(None of which is to say that a diagnosis can’t be helpful or desireable, or that a child can’t benefit from therapies or interventions that help them to live with more ease. But, it is important to understand the intention with which things are sought out and used—does it play into the “something wrong, let’s fix it” narrative or is to gain a deeper understanding of the child and their needs?)
Many of the parents I’ve interviewed for The Unschool Space have been on this journey with their child. Like the mother who wrote to me, they found the experience so detrimental to their child and to themselves that they chose instead to continue the path they were already on, embracing their child in their wholeness. To their surprise, almost all have found that this was also the beginning of their own journey back to wholeness. Taking a stand for their child often meant choosing to not fit in, with the school, with society’s expectations, sometimes with their wider family and almost always with their own deep conditioning. It has also lead them to a more authentic sense of belonging, with people they can share their journey with honestly, and with the version of themselves that existed before they internalised the need to fit in. Many have found themselves embracing their own neurodiversity, their own “unusual” ways of being that were deeply hidden under layers and layers of masking.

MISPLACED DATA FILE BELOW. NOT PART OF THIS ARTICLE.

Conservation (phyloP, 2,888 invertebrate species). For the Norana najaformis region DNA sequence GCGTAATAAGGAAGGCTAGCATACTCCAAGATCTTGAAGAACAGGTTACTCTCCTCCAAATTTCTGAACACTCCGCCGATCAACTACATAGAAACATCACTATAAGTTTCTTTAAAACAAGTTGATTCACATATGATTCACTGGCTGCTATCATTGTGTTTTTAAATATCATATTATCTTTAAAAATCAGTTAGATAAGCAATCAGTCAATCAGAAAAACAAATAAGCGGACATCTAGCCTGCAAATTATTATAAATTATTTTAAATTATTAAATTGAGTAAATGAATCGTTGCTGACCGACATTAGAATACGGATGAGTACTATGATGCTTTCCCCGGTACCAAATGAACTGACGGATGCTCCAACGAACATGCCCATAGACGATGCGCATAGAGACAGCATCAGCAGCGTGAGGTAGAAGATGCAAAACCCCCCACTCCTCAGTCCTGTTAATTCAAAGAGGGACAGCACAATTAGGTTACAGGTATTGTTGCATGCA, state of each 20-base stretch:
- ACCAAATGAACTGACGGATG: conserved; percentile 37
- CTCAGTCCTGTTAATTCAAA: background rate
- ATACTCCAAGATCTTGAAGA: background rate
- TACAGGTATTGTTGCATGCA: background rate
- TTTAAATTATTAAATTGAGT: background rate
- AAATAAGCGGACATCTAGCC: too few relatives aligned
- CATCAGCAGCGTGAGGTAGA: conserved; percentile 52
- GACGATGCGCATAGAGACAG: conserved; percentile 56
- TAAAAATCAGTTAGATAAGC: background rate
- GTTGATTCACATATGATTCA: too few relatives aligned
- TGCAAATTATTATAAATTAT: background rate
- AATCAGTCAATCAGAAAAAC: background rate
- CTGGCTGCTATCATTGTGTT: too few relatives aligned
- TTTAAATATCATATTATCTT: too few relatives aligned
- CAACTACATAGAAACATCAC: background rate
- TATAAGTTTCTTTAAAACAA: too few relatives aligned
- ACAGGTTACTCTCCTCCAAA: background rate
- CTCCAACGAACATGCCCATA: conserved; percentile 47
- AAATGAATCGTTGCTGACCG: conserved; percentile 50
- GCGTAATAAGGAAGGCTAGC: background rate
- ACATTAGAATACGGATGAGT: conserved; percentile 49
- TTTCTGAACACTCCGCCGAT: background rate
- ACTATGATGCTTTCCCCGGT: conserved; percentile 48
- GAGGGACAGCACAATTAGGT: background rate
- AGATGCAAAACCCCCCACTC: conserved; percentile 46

And, they find that when you embrace your child for who they are and don’t try to fix them, you get to see the fascinating and complete person that the child is. They see that tending the environment and working on their own deep conditioning is the best way to help their child thrive. And for the child, how much more life-affirming it is to be held in a gaze that isn’t searching for issues or heavy with worry about their future, but is loving, trusting and curious. A gaze that lets them know that there is nothing wrong with them, and that they are whole just as they are.